Blue Hydrangeas Progression

Blue Hydrangea – 8×10 Oil on Canvas –  Preliminary Oil Painting Sketches

Hydrangeas – Preliminary – Progression

This is my first effort to develop a hydrangea painting. I explored a progression of considerations.  I could have painted clusters of perfect little petal flowers and a lovely blended background, or there are many other pretty styles. I know how to do that, but I would not find it interesting. In fact, I created many versions of this painting – more than you see here. They became less and less spontaneous. All paintings are not going to work, but if I am not pushing the creative envelop, experimenting with color and texture, detail or lack there of, I’m not moving forward. There are aspects of each image I like or don’t like.  I will leave it up to you to wonder through the images.  I will create a final painting  in the future starting with a blank canvas.  At that time, because of this efforts, I will better know how I want to develop it. Thank you and Bye for now. Winifred

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Diametrically Opposed

Oil Painting On Canvas 8×8

I set up these still lifes in my studio. Could any bouquets of flowers be  more different in painting style? I love loose painter strokes, but I also found it interesting to try my hand at some basic “one stroke” brush techniques in the image below.  Both were certainly very interesting to paint.

 

I found myself buried in details the painting below, but the results on this black canvas were vibrant and enjoyable to create.

  


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Lady in Crimson

“Lady in Crimson” 12×16 Oil Painting on Gessoed Board

Oil painting of lady in crimson.

The reference photo was  taken in New York years ago.  I find such interesting looking people there, and so willing to pose for me right on the street. I enjoyed flailing paint about on in this painting and enjoy the crimson  added as a last minute decision.  I don’t create detailed sketches before I paint.  With a large brush, I create placement for the figure, then loose placement for features before beginning refinements.

This is what the process looked like for this painting. Locating  shapes.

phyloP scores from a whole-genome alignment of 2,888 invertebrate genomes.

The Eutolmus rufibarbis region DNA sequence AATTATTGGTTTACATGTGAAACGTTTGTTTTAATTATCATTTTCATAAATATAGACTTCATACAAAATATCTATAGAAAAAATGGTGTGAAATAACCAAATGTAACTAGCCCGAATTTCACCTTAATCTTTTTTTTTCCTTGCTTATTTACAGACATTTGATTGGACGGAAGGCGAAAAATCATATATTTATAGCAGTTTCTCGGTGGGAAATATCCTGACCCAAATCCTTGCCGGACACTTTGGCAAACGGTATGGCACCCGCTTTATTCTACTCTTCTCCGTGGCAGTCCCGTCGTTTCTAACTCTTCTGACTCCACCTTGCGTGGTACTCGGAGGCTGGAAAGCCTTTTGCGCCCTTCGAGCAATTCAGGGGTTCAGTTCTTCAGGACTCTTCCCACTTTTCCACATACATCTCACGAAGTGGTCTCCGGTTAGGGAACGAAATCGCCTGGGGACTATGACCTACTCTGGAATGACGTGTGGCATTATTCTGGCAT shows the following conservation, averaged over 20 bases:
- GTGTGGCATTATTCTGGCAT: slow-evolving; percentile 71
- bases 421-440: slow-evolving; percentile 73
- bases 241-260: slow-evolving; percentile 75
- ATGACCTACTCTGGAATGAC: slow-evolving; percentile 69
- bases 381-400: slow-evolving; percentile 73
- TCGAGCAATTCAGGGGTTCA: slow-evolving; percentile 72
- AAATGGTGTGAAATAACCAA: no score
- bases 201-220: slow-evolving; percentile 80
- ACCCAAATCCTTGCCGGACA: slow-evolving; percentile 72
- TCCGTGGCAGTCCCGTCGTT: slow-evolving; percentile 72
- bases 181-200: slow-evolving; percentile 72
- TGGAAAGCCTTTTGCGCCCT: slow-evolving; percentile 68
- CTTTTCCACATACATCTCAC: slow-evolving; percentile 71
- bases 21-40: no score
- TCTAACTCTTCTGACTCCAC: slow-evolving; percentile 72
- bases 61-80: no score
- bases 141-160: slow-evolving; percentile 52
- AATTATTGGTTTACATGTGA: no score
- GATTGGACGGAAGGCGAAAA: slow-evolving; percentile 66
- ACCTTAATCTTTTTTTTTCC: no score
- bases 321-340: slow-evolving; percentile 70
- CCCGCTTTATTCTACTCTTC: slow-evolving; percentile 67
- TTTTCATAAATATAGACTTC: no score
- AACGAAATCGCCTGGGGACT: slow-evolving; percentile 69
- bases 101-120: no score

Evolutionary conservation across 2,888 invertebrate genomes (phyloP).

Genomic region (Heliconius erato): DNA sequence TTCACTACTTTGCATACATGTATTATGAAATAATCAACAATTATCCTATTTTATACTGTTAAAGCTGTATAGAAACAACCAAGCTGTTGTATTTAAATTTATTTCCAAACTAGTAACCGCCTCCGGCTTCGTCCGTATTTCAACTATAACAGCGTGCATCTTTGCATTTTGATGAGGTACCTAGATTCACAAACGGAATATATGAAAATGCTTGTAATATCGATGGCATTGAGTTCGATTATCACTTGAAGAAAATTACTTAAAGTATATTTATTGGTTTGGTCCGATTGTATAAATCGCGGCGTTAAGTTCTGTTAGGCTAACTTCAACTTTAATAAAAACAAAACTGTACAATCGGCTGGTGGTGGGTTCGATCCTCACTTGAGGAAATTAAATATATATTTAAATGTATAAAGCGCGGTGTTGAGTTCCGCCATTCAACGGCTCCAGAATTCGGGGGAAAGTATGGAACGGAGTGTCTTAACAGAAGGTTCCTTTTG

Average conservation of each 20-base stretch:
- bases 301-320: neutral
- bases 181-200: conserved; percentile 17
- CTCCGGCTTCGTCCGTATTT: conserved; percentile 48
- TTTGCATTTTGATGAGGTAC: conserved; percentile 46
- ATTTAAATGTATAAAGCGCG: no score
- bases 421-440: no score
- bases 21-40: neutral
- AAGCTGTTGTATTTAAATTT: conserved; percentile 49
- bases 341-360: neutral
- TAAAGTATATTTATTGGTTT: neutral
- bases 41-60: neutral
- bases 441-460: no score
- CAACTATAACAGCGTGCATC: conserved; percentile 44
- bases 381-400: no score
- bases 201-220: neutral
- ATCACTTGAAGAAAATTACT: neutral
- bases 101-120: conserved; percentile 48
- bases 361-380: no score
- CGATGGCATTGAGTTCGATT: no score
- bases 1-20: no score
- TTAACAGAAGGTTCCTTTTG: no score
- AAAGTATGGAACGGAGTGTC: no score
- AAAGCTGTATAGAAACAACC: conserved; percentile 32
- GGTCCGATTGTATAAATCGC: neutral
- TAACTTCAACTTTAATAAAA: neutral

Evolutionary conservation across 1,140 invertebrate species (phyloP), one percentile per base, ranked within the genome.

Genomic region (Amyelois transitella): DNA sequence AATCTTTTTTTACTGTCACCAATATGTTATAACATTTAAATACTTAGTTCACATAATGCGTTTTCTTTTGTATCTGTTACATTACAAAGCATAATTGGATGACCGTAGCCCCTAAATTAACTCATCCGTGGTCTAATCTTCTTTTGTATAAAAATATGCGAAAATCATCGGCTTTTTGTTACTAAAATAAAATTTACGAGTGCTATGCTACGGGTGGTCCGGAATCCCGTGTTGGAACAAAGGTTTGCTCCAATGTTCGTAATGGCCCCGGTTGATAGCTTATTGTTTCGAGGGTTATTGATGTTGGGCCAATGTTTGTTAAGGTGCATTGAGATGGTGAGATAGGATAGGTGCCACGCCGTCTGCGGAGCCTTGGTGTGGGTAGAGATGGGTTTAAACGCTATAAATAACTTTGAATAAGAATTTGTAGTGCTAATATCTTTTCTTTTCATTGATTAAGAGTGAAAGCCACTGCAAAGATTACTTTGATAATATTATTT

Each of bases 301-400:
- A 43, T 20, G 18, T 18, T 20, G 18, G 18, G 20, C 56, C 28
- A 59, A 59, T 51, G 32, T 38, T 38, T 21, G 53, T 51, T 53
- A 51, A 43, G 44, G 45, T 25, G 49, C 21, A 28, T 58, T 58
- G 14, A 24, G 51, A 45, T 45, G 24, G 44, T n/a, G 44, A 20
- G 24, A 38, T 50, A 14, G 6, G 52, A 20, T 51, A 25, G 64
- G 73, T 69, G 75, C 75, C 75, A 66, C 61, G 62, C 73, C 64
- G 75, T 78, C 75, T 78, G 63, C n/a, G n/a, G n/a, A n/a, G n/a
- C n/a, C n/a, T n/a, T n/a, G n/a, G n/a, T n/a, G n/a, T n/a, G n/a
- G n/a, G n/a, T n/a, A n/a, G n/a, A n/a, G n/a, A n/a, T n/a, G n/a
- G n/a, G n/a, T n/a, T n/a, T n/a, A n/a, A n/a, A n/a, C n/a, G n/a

First 5 Minutes of Painting

Below, finding mid tone values in face.  Do you wonder what that thing is on her head? Initially I was adding a tam – which she did not have,  After a while, I decided it looked like a “cap and gown” image – which it does, so the tam had to go.

Below, starting to look like a person – in “cap and gown”!  I’m convinced that ultimately it would not have, but given the way I finished the portrait, it would not have worked anyhow – do you know what I mean?

Below: I always like my paintings before they are finished, but never stop there.  It’s a dare that a few more strokes will make it better. Sometimes that works and sometimes I’m filled with deep regret!!  

I will tell you at this point that this is a Transgender person.  She wore a two piece fitted outfit with her midriff showing and hand on her hip – there was plenty of attitude.   I  like the painting at this point but kept painting creating a very different image.  Eventually,  I changed the jawline, softened the expression and added the crimson. the final is added below to make comparison easier.

Oil painting of lady in crimson.

Painting Sunflowers

Sunflowers in Blue Room – 9×12 Oil Painting on Gessoed Board

 

I was in the mood to paint sunflowers this week. I do love them. I had something in mind and made a sketch on my board. Then I thought – now what. What colors will I use? It would be easier to figure this out digitally than in oil – then I would paint it.  I photographed my sketch with my phone and brought the sketch into painter to do a rough paint sketch. Below is the result. I like both of my drafts -great light!

Color Draft #1

I then printed it on a high gloss paper which gave me vibrant color contrast and detail. It would be my visual reference image for my painting – at least loosely so.